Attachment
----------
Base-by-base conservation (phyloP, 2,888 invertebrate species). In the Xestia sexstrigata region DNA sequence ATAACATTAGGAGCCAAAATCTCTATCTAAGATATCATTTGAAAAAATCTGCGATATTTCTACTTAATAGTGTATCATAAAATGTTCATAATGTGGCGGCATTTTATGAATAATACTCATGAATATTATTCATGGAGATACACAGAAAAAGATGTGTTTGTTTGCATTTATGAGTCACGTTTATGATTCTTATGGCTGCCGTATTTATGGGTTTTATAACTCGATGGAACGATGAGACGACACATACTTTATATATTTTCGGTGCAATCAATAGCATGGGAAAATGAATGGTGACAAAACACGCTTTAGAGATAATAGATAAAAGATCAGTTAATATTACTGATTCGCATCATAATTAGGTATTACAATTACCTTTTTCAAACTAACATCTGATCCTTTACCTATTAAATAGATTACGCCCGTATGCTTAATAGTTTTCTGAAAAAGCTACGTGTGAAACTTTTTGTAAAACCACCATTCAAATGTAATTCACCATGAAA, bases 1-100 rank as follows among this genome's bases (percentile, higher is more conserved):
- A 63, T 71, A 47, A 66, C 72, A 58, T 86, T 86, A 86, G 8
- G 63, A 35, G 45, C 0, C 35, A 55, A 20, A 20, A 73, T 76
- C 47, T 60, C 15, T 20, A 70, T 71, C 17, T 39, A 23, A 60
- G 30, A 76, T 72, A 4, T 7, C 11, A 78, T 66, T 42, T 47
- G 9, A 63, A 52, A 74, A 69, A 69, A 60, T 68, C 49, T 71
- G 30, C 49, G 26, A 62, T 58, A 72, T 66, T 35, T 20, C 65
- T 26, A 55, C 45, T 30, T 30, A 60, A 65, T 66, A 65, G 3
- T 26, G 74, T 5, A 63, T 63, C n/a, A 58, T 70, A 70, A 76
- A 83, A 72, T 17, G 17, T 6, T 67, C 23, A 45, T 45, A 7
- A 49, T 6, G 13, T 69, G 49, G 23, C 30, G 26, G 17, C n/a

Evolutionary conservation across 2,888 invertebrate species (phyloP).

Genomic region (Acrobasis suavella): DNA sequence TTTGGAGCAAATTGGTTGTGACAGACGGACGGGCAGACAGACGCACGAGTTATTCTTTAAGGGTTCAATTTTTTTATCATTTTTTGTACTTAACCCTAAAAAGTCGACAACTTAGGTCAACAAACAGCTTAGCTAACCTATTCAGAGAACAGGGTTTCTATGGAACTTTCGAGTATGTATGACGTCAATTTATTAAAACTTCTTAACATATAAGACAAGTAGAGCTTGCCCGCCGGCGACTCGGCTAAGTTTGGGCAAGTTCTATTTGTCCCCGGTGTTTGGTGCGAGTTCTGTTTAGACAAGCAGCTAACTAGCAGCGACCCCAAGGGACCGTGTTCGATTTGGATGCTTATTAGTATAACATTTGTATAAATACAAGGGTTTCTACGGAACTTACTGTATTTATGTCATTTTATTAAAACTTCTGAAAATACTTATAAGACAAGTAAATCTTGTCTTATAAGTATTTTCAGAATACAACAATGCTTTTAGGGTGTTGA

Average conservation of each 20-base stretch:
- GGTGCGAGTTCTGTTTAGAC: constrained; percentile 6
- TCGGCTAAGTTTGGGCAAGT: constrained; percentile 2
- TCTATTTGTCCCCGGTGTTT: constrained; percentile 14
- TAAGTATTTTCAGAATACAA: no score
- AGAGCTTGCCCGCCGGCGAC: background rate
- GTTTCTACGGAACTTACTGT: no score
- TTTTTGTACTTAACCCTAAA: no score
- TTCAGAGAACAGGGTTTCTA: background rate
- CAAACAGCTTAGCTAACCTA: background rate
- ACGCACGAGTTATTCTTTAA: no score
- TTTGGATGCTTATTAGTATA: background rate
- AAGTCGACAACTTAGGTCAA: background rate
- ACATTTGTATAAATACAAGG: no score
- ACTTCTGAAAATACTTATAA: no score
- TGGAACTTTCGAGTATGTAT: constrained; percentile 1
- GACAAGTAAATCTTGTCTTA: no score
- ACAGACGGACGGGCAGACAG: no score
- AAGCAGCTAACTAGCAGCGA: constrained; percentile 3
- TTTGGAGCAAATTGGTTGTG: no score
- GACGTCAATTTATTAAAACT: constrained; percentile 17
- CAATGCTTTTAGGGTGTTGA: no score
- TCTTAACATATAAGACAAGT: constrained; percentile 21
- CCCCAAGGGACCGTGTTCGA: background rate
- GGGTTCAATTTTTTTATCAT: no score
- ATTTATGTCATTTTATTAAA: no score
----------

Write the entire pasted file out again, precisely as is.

Base-by-base conservation (phyloP, 2,888 invertebrate species). In the Xestia sexstrigata region DNA sequence ATAACATTAGGAGCCAAAATCTCTATCTAAGATATCATTTGAAAAAATCTGCGATATTTCTACTTAATAGTGTATCATAAAATGTTCATAATGTGGCGGCATTTTATGAATAATACTCATGAATATTATTCATGGAGATACACAGAAAAAGATGTGTTTGTTTGCATTTATGAGTCACGTTTATGATTCTTATGGCTGCCGTATTTATGGGTTTTATAACTCGATGGAACGATGAGACGACACATACTTTATATATTTTCGGTGCAATCAATAGCATGGGAAAATGAATGGTGACAAAACACGCTTTAGAGATAATAGATAAAAGATCAGTTAATATTACTGATTCGCATCATAATTAGGTATTACAATTACCTTTTTCAAACTAACATCTGATCCTTTACCTATTAAATAGATTACGCCCGTATGCTTAATAGTTTTCTGAAAAAGCTACGTGTGAAACTTTTTGTAAAACCACCATTCAAATGTAATTCACCATGAAA, bases 1-100 rank as follows among this genome's bases (percentile, higher is more conserved):
- A 63, T 71, A 47, A 66, C 72, A 58, T 86, T 86, A 86, G 8
- G 63, A 35, G 45, C 0, C 35, A 55, A 20, A 20, A 73, T 76
- C 47, T 60, C 15, T 20, A 70, T 71, C 17, T 39, A 23, A 60
- G 30, A 76, T 72, A 4, T 7, C 11, A 78, T 66, T 42, T 47
- G 9, A 63, A 52, A 74, A 69, A 69, A 60, T 68, C 49, T 71
- G 30, C 49, G 26, A 62, T 58, A 72, T 66, T 35, T 20, C 65
- T 26, A 55, C 45, T 30, T 30, A 60, A 65, T 66, A 65, G 3
- T 26, G 74, T 5, A 63, T 63, C n/a, A 58, T 70, A 70, A 76
- A 83, A 72, T 17, G 17, T 6, T 67, C 23, A 45, T 45, A 7
- A 49, T 6, G 13, T 69, G 49, G 23, C 30, G 26, G 17, C n/a

Evolutionary conservation across 2,888 invertebrate species (phyloP).

Genomic region (Acrobasis suavella): DNA sequence TTTGGAGCAAATTGGTTGTGACAGACGGACGGGCAGACAGACGCACGAGTTATTCTTTAAGGGTTCAATTTTTTTATCATTTTTTGTACTTAACCCTAAAAAGTCGACAACTTAGGTCAACAAACAGCTTAGCTAACCTATTCAGAGAACAGGGTTTCTATGGAACTTTCGAGTATGTATGACGTCAATTTATTAAAACTTCTTAACATATAAGACAAGTAGAGCTTGCCCGCCGGCGACTCGGCTAAGTTTGGGCAAGTTCTATTTGTCCCCGGTGTTTGGTGCGAGTTCTGTTTAGACAAGCAGCTAACTAGCAGCGACCCCAAGGGACCGTGTTCGATTTGGATGCTTATTAGTATAACATTTGTATAAATACAAGGGTTTCTACGGAACTTACTGTATTTATGTCATTTTATTAAAACTTCTGAAAATACTTATAAGACAAGTAAATCTTGTCTTATAAGTATTTTCAGAATACAACAATGCTTTTAGGGTGTTGA

Average conservation of each 20-base stretch:
- GGTGCGAGTTCTGTTTAGAC: constrained; percentile 6
- TCGGCTAAGTTTGGGCAAGT: constrained; percentile 2
- TCTATTTGTCCCCGGTGTTT: constrained; percentile 14
- TAAGTATTTTCAGAATACAA: no score
- AGAGCTTGCCCGCCGGCGAC: background rate
- GTTTCTACGGAACTTACTGT: no score
- TTTTTGTACTTAACCCTAAA: no score
- TTCAGAGAACAGGGTTTCTA: background rate
- CAAACAGCTTAGCTAACCTA: background rate
- ACGCACGAGTTATTCTTTAA: no score
- TTTGGATGCTTATTAGTATA: background rate
- AAGTCGACAACTTAGGTCAA: background rate
- ACATTTGTATAAATACAAGG: no score
- ACTTCTGAAAATACTTATAA: no score
- TGGAACTTTCGAGTATGTAT: constrained; percentile 1
- GACAAGTAAATCTTGTCTTA: no score
- ACAGACGGACGGGCAGACAG: no score
- AAGCAGCTAACTAGCAGCGA: constrained; percentile 3
- TTTGGAGCAAATTGGTTGTG: no score
- GACGTCAATTTATTAAAACT: constrained; percentile 17
- CAATGCTTTTAGGGTGTTGA: no score
- TCTTAACATATAAGACAAGT: constrained; percentile 21
- CCCCAAGGGACCGTGTTCGA: background rate
- GGGTTCAATTTTTTTATCAT: no score
- ATTTATGTCATTTTATTAAA: no score